FDR's policies prolonged Depression by 7 years, UCLA economists calculate
"In addition, farmers destroyed crops and livestock to comply with the policies of the New Deal administration, especially the Agricultural Adjustment Act of 1933, which was designed to raise and stabilize farm prices, conserve soil, and control production. It can be argued -- and has been argued -- that FDR's economic policies backfired, solving no problems and prolonging the Great Depression."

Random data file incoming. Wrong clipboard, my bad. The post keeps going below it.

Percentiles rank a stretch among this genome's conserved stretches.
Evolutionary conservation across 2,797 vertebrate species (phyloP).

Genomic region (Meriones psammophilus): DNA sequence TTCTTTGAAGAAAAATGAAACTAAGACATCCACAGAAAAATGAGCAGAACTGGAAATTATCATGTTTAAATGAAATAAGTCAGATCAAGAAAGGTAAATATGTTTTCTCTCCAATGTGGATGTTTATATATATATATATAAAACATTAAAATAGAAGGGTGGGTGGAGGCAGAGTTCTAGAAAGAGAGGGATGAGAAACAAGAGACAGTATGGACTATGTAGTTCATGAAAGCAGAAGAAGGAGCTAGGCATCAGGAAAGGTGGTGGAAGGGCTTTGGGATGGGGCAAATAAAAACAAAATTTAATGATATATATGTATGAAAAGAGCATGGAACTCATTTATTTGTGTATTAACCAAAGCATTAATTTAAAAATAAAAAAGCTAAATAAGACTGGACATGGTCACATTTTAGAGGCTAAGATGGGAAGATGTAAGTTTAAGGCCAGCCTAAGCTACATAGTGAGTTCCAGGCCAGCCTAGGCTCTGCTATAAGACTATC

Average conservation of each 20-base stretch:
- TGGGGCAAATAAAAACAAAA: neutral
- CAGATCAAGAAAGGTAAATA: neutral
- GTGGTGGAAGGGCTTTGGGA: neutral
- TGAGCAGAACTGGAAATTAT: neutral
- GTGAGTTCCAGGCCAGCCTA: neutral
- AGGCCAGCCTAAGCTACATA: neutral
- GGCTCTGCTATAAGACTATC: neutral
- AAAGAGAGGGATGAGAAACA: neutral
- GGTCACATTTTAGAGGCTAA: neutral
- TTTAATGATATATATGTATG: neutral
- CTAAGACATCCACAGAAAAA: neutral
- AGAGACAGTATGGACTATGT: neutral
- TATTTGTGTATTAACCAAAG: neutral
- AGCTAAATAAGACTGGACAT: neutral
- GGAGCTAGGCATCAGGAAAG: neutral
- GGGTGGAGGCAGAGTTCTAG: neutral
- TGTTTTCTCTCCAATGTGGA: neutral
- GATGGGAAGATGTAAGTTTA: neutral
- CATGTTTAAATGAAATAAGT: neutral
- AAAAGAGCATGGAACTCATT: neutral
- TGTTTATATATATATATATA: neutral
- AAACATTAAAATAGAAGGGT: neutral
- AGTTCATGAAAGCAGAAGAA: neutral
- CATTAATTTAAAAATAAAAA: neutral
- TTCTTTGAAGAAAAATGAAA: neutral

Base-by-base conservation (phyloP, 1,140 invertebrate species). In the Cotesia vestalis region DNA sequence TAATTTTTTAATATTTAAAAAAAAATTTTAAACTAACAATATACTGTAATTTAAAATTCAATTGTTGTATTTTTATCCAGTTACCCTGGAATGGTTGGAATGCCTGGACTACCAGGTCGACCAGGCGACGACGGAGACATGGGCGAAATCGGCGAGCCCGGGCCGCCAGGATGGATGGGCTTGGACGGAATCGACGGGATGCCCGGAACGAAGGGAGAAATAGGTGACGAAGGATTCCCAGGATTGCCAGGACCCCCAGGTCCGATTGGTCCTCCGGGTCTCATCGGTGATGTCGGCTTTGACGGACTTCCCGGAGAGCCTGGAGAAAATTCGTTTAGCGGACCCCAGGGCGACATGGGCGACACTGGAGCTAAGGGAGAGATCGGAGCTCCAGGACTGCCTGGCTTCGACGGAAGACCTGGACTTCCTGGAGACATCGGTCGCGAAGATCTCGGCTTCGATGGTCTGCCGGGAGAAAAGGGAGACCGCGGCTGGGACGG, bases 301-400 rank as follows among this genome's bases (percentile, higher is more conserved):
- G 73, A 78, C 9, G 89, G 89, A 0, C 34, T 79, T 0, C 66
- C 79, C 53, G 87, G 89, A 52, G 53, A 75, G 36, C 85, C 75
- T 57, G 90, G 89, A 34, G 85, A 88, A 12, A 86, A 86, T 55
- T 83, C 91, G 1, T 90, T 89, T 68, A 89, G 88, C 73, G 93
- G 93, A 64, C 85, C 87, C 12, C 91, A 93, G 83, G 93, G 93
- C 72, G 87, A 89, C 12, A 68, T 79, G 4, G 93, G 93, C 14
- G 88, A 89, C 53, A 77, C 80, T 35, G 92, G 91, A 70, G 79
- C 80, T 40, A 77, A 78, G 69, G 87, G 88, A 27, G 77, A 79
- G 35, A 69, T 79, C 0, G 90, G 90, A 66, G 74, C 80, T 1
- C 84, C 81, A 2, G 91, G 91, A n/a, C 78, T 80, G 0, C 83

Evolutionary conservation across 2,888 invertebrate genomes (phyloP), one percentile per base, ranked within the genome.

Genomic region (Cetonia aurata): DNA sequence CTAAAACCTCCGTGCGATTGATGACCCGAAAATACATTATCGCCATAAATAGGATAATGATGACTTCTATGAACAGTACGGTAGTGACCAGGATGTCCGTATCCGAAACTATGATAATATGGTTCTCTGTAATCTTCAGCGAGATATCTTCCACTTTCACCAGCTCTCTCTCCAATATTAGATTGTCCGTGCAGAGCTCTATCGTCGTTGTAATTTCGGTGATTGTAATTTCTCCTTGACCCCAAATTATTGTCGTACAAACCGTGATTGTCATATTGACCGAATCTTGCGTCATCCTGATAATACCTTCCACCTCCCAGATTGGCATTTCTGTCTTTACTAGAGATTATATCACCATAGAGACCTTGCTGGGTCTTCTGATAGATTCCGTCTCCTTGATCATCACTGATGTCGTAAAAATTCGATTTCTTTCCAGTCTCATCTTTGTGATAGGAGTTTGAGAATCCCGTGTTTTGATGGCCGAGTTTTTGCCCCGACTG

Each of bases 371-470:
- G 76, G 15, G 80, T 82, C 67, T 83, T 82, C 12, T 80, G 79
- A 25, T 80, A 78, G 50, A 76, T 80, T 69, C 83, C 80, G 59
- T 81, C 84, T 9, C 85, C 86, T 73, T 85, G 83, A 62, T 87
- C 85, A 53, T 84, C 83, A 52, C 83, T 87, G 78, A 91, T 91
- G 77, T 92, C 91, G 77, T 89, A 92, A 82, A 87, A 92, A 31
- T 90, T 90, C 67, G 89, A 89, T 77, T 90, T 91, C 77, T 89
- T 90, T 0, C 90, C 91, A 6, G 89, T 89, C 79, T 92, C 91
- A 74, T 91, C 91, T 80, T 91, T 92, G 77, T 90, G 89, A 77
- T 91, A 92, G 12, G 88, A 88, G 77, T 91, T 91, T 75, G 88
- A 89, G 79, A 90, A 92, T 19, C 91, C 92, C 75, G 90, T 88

"The Agricultural Adjustment Act of 1933 similarly restricted production to keep prices high. “Excess” output was destroyed or dumped abroad. While millions of Americans were going hungry, the government plowed under 10 million acres of crops, slaughtered 6 million pigs, and left fruit to rot."